From the Hungarian florin to the Argentine peso, emerging market currencies are the flash point for global growth fears as the Fed pulls back from its easy money policy.
Many of those currencies were under pressure Friday as selling also spread across world equities markets. The euro and European stocks were especially challenged after weaker-than-expected European inflation data. U.S. stocks fell sharply but came off their lows after European markets closed for the weekend.
"If somebody devalues over the weekend, or the contagion spreads in emerging markets, this is a tenuous time for the market," said Dan Greenhaus, chief global strategist at BTIG. The Fed is reducing its support, and the data has been mixed."
From Turkey to South Africa, markets have been reacting to local issues as well as the one big trend that the Federal Reserve confirmed again at its meeting this week. For a second time, the central bank pared $10 billion from its asset purchases. It is on a course to end the now-$65 billion program this year, using the improving U.S. economy as its guide.
Robert Sinche, head of global currency strategy at Pierpont Securities, said one big problem with markets is that many investors and funds jumped into a "conventional wisdom" trade at the start of the year, in which they were long equities and emerging markets, and short U.S. Treasurys. Those positions have not worked out as planned, with stocks selling off and the 10-year Treasury yield at the lowest level since early November.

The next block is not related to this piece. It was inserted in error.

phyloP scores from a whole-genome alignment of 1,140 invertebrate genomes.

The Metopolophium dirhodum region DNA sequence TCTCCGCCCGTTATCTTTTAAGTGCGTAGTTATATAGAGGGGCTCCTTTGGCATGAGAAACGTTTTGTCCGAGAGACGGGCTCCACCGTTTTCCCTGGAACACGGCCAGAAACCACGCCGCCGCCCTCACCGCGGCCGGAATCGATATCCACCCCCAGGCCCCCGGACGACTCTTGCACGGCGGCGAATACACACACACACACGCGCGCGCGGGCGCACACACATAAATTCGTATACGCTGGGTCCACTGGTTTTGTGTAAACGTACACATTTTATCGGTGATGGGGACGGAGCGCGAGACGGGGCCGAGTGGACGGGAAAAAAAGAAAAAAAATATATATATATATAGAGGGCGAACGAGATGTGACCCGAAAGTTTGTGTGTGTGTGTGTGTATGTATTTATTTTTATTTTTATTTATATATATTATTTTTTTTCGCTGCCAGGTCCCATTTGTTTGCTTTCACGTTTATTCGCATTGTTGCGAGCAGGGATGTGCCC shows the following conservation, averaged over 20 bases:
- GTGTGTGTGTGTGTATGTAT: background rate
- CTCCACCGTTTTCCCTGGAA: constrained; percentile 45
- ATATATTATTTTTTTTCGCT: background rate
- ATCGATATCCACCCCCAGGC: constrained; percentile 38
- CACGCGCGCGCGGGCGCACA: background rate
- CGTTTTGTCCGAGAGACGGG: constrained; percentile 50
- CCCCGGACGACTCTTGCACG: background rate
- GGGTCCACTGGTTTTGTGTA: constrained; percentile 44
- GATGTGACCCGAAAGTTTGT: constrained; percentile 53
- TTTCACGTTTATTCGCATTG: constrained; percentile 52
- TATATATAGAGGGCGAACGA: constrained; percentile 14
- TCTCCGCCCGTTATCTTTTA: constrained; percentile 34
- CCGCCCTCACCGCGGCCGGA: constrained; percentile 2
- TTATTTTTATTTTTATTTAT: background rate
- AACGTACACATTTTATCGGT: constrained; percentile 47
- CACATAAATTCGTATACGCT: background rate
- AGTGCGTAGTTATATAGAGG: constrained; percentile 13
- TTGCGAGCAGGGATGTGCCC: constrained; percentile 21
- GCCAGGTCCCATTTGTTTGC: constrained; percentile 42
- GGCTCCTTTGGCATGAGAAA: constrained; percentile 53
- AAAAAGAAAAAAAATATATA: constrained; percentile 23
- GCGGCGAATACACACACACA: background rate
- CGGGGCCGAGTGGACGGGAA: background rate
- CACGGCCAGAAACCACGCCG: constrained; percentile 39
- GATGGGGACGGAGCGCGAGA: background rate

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"The Fed is increasing its balance sheet more slowly and the ECB has been shrinking its balance sheet for a while. Both those things suggest volatility is going to remain elevated for a while," Sinche said. "Investors just don't have the staying power with bad positions."
For the most part, U.S. strategists see the emerging markets issues as contained and more problems around individual countries with current account deficiencies, weak currencies and rising inflation. The volatile selling kicked off last week when weak Chinese manufacturing data sparked fears of a global slowdown.
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"Thus far, there is little evidence of any negative feedback effects from emerging market disturbances back into U.S. credit markets or financial conditions," wrote Michael Darda, chief economist and market strategist at MKM. "That said, an ongoing equity market selloff/Treasury market rally should be expected to put some upward pressure on risk spreads and thus tighten financial conditions. However, we do not expect this pressure to be of a sufficient magnitude to either slow the recovery or cause the Fed to reconsider its tapering of asset purchases."